Irma weakens but still wreaks havoc in Florida

This article is more than 12 months old

MIAMI: Hurricane Irma, which has toppled cranes, swallowed streets and left millions without power, weakened to a Category 1 storm yesterday but remained dangerous as it continued its furious climb up Florida's south-west coast.

Warnings of hazardous storm surges remained in effect through vast swaths of peninsular Florida, where more than six million people had been ordered to flee Irma's path - one of the biggest evacuations in US history.

"As little as six inches of moving water can knock you down," tweeted the state's governor Rick Scott following the downgrade. "Stay inside. Stay safe," he added.

Maximum sustained winds had decreased to 136.8kmh as of 2am local time, with Irma projected to become a tropical storm as it moved into northern Florida or southern Georgia later yesterday.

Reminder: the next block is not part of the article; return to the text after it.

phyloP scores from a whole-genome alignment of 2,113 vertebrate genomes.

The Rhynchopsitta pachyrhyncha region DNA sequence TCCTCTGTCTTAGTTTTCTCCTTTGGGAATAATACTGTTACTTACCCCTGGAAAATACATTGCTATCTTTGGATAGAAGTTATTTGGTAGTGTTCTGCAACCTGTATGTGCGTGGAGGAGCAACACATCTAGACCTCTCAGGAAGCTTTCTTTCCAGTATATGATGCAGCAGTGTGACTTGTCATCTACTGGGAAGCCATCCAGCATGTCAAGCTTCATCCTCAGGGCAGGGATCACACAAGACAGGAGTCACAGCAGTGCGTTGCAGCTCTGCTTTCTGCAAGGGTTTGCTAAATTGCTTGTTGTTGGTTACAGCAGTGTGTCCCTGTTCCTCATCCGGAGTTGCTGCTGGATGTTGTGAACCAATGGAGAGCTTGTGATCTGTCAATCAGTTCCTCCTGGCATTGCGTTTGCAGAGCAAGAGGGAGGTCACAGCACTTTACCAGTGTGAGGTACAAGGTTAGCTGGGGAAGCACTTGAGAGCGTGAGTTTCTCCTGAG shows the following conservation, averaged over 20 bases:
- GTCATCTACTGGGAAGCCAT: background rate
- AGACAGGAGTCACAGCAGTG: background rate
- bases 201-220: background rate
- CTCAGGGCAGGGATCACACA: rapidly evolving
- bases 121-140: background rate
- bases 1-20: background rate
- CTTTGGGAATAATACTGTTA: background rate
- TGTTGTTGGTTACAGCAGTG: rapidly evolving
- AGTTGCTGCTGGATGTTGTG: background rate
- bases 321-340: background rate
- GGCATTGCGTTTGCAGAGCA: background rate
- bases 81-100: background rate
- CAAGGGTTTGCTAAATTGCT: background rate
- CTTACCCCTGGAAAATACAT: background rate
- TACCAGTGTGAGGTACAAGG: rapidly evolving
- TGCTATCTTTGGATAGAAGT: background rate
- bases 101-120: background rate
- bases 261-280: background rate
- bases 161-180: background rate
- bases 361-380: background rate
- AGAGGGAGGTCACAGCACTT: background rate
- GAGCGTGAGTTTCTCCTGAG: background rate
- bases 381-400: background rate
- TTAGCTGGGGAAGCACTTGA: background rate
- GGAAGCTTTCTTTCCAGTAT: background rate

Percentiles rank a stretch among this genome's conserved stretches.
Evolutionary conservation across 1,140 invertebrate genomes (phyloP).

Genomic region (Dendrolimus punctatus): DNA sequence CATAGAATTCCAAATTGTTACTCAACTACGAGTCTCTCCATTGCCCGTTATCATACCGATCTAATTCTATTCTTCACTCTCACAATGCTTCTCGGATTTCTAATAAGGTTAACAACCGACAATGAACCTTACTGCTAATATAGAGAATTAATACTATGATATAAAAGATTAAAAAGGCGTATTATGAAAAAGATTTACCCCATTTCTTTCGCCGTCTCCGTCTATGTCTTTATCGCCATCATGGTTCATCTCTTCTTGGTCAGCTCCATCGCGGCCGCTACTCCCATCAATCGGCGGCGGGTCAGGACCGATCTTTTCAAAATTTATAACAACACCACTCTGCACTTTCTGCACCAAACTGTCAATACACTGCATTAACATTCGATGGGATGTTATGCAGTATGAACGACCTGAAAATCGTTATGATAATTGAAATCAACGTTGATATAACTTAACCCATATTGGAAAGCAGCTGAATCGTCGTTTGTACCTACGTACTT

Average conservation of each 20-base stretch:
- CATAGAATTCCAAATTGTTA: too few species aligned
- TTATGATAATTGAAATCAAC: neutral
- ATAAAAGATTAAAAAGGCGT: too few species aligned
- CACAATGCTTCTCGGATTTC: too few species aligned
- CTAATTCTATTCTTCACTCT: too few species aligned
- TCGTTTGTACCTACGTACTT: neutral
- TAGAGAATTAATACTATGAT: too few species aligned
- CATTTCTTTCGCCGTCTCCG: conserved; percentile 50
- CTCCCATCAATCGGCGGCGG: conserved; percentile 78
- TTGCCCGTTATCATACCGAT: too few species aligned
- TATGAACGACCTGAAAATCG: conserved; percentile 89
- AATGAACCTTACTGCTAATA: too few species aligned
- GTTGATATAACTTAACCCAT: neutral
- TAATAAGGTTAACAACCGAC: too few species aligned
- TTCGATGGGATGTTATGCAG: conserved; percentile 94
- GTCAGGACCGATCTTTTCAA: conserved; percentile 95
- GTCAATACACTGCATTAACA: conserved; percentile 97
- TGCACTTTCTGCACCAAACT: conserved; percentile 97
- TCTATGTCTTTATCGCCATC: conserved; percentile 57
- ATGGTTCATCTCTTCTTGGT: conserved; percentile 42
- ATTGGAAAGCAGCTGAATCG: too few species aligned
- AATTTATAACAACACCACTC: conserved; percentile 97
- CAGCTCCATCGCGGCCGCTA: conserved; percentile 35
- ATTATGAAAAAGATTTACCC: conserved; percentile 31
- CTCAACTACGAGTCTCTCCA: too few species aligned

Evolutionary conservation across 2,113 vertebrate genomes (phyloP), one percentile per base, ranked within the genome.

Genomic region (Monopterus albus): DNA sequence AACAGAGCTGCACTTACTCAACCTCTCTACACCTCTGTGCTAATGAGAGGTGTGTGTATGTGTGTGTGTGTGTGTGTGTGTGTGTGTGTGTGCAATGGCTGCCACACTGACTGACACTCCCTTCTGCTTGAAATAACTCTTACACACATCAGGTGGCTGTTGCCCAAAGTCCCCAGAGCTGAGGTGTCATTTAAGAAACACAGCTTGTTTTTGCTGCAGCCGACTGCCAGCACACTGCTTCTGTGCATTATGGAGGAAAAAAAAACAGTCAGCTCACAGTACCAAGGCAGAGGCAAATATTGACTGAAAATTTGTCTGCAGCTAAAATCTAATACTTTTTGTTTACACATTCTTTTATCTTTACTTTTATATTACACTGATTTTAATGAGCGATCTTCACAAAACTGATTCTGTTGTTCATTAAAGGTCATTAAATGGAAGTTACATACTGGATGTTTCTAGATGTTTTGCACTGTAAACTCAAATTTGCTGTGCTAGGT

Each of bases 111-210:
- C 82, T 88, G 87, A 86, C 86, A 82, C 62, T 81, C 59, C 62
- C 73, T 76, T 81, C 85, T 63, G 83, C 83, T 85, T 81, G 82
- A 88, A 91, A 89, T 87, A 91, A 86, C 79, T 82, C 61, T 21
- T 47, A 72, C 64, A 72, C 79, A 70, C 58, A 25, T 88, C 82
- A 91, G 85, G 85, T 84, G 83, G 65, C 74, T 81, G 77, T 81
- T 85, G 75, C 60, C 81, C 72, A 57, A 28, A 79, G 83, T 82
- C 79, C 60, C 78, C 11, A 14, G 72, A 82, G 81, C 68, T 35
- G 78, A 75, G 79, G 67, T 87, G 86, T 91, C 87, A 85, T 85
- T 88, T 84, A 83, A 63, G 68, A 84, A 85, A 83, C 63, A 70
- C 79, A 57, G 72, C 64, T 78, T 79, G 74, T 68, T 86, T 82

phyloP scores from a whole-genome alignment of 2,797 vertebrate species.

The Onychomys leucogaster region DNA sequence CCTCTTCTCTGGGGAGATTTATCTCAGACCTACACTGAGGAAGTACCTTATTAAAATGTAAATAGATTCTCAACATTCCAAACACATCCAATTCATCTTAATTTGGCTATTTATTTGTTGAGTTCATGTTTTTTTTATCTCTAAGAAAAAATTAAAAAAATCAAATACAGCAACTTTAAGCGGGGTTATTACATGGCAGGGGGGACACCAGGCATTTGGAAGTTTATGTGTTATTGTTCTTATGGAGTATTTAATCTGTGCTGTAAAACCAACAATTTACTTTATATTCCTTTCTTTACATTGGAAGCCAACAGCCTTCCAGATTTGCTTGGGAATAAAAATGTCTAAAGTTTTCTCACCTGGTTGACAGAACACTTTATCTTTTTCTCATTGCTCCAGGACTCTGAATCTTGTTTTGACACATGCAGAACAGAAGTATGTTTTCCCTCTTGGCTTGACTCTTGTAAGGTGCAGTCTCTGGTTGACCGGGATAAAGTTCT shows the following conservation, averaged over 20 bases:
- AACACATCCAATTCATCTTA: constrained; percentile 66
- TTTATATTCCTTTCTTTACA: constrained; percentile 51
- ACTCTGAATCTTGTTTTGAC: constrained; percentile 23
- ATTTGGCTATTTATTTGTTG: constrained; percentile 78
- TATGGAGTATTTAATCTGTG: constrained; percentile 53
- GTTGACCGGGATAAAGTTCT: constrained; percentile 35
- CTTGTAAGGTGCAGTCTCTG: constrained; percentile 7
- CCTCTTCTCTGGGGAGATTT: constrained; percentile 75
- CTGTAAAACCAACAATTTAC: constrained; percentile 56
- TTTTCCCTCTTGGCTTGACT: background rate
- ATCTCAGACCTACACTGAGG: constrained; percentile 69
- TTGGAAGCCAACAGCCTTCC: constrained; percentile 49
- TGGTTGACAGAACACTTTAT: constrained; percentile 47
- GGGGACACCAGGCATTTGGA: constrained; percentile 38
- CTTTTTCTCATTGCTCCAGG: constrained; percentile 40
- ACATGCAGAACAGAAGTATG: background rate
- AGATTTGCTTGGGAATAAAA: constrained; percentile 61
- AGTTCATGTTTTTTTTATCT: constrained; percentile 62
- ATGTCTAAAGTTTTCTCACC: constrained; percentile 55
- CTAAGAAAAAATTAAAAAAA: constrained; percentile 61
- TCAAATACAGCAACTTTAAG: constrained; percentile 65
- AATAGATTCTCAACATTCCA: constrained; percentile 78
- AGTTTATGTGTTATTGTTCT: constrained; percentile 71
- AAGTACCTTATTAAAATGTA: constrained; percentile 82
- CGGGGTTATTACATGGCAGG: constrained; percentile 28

After wreaking a trail of death and destruction through the Caribbean, Irma had killed three people when it struck the southern Florida Keys island chain as a more powerful Category 4 on Sunday.

More than four million customers were without power throughout the state, according to Florida's Division of Emergency Management.

Florida Power and Light said it had "safely shut down" one of two nuclear reactors at its Turkey Point power plant.

Handfuls of holdout residents, having defied calls to evacuate, hunkered down as Irma tore over the Keys, ripping boats from their moorings, flattening palm trees and downing power lines across the island chain popular for fishing and scuba diving.

Hours later, one of the mightiest hurricanes ever to slam the state made a second landfall on Marco Island near the beach resort of Naples.

"I am concerned about people that don't believe in the storm surge," said Virginia Defreeuw, 76, who fled her mobile home in Naples to a shelter.- AFP

WeatherTYPHOON/HURRICANEunited states